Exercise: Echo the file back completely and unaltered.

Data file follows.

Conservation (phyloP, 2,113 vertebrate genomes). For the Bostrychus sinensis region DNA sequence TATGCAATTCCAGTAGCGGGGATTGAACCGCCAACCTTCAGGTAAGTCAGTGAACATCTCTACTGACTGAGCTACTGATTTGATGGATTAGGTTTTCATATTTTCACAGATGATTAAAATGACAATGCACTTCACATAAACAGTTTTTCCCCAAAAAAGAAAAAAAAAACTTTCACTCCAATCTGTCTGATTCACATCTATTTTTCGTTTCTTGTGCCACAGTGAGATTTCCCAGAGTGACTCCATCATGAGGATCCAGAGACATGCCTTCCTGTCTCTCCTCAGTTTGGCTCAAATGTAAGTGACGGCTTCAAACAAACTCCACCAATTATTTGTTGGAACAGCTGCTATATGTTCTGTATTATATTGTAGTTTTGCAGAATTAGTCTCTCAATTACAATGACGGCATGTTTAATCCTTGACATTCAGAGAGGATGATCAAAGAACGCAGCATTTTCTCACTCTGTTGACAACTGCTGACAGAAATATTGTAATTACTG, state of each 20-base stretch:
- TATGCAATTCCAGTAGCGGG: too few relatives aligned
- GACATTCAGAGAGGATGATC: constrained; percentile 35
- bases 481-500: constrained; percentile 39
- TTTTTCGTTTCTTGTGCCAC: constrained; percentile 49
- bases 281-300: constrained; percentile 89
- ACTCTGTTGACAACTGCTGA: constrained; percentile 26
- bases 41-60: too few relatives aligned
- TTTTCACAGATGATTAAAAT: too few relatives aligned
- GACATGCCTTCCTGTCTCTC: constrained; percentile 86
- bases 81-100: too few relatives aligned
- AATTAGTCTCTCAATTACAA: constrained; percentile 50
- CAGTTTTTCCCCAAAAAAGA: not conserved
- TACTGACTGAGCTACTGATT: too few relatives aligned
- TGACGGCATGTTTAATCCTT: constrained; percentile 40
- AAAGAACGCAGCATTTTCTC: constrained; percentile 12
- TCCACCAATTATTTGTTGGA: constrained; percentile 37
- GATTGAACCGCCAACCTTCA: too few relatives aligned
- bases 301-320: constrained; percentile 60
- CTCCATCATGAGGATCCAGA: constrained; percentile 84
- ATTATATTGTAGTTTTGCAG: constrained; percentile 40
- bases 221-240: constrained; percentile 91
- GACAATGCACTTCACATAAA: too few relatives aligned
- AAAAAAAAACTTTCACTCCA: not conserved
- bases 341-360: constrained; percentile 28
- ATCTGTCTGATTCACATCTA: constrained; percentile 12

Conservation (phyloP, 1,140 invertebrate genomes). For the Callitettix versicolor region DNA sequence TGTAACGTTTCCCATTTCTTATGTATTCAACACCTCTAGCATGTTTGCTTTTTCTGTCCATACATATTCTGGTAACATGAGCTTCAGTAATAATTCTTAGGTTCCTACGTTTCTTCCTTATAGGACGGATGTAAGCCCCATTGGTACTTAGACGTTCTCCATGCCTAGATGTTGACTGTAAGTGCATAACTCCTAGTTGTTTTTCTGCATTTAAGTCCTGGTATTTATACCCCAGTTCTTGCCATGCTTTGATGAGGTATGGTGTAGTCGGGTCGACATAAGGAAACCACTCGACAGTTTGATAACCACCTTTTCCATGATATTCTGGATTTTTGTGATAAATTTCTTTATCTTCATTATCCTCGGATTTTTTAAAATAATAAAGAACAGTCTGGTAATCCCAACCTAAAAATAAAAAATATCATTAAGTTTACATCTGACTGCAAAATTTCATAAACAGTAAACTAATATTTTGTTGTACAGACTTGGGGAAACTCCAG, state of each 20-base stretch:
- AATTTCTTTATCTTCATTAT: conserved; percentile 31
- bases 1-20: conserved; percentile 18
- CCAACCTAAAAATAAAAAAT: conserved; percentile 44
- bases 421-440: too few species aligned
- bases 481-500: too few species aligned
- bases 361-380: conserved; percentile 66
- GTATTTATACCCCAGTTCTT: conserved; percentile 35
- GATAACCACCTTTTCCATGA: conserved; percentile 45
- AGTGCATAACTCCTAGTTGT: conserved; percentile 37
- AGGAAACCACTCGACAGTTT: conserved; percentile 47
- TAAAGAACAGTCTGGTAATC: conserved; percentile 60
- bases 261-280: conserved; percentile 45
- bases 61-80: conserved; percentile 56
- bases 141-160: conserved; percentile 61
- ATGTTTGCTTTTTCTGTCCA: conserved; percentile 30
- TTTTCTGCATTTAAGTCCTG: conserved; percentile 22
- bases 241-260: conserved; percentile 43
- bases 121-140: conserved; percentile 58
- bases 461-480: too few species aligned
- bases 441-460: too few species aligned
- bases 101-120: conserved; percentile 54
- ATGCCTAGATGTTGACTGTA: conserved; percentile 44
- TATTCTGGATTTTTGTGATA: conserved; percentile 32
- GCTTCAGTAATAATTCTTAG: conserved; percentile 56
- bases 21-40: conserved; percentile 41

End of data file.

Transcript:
Conservation (phyloP, 2,113 vertebrate genomes). For the Bostrychus sinensis region DNA sequence TATGCAATTCCAGTAGCGGGGATTGAACCGCCAACCTTCAGGTAAGTCAGTGAACATCTCTACTGACTGAGCTACTGATTTGATGGATTAGGTTTTCATATTTTCACAGATGATTAAAATGACAATGCACTTCACATAAACAGTTTTTCCCCAAAAAAGAAAAAAAAAACTTTCACTCCAATCTGTCTGATTCACATCTATTTTTCGTTTCTTGTGCCACAGTGAGATTTCCCAGAGTGACTCCATCATGAGGATCCAGAGACATGCCTTCCTGTCTCTCCTCAGTTTGGCTCAAATGTAAGTGACGGCTTCAAACAAACTCCACCAATTATTTGTTGGAACAGCTGCTATATGTTCTGTATTATATTGTAGTTTTGCAGAATTAGTCTCTCAATTACAATGACGGCATGTTTAATCCTTGACATTCAGAGAGGATGATCAAAGAACGCAGCATTTTCTCACTCTGTTGACAACTGCTGACAGAAATATTGTAATTACTG, state of each 20-base stretch:
- TATGCAATTCCAGTAGCGGG: too few relatives aligned
- GACATTCAGAGAGGATGATC: constrained; percentile 35
- bases 481-500: constrained; percentile 39
- TTTTTCGTTTCTTGTGCCAC: constrained; percentile 49
- bases 281-300: constrained; percentile 89
- ACTCTGTTGACAACTGCTGA: constrained; percentile 26
- bases 41-60: too few relatives aligned
- TTTTCACAGATGATTAAAAT: too few relatives aligned
- GACATGCCTTCCTGTCTCTC: constrained; percentile 86
- bases 81-100: too few relatives aligned
- AATTAGTCTCTCAATTACAA: constrained; percentile 50
- CAGTTTTTCCCCAAAAAAGA: not conserved
- TACTGACTGAGCTACTGATT: too few relatives aligned
- TGACGGCATGTTTAATCCTT: constrained; percentile 40
- AAAGAACGCAGCATTTTCTC: constrained; percentile 12
- TCCACCAATTATTTGTTGGA: constrained; percentile 37
- GATTGAACCGCCAACCTTCA: too few relatives aligned
- bases 301-320: constrained; percentile 60
- CTCCATCATGAGGATCCAGA: constrained; percentile 84
- ATTATATTGTAGTTTTGCAG: constrained; percentile 40
- bases 221-240: constrained; percentile 91
- GACAATGCACTTCACATAAA: too few relatives aligned
- AAAAAAAAACTTTCACTCCA: not conserved
- bases 341-360: constrained; percentile 28
- ATCTGTCTGATTCACATCTA: constrained; percentile 12

Conservation (phyloP, 1,140 invertebrate genomes). For the Callitettix versicolor region DNA sequence TGTAACGTTTCCCATTTCTTATGTATTCAACACCTCTAGCATGTTTGCTTTTTCTGTCCATACATATTCTGGTAACATGAGCTTCAGTAATAATTCTTAGGTTCCTACGTTTCTTCCTTATAGGACGGATGTAAGCCCCATTGGTACTTAGACGTTCTCCATGCCTAGATGTTGACTGTAAGTGCATAACTCCTAGTTGTTTTTCTGCATTTAAGTCCTGGTATTTATACCCCAGTTCTTGCCATGCTTTGATGAGGTATGGTGTAGTCGGGTCGACATAAGGAAACCACTCGACAGTTTGATAACCACCTTTTCCATGATATTCTGGATTTTTGTGATAAATTTCTTTATCTTCATTATCCTCGGATTTTTTAAAATAATAAAGAACAGTCTGGTAATCCCAACCTAAAAATAAAAAATATCATTAAGTTTACATCTGACTGCAAAATTTCATAAACAGTAAACTAATATTTTGTTGTACAGACTTGGGGAAACTCCAG, state of each 20-base stretch:
- AATTTCTTTATCTTCATTAT: conserved; percentile 31
- bases 1-20: conserved; percentile 18
- CCAACCTAAAAATAAAAAAT: conserved; percentile 44
- bases 421-440: too few species aligned
- bases 481-500: too few species aligned
- bases 361-380: conserved; percentile 66
- GTATTTATACCCCAGTTCTT: conserved; percentile 35
- GATAACCACCTTTTCCATGA: conserved; percentile 45
- AGTGCATAACTCCTAGTTGT: conserved; percentile 37
- AGGAAACCACTCGACAGTTT: conserved; percentile 47
- TAAAGAACAGTCTGGTAATC: conserved; percentile 60
- bases 261-280: conserved; percentile 45
- bases 61-80: conserved; percentile 56
- bases 141-160: conserved; percentile 61
- ATGTTTGCTTTTTCTGTCCA: conserved; percentile 30
- TTTTCTGCATTTAAGTCCTG: conserved; percentile 22
- bases 241-260: conserved; percentile 43
- bases 121-140: conserved; percentile 58
- bases 461-480: too few species aligned
- bases 441-460: too few species aligned
- bases 101-120: conserved; percentile 54
- ATGCCTAGATGTTGACTGTA: conserved; percentile 44
- TATTCTGGATTTTTGTGATA: conserved; percentile 32
- GCTTCAGTAATAATTCTTAG: conserved; percentile 56
- bases 21-40: conserved; percentile 41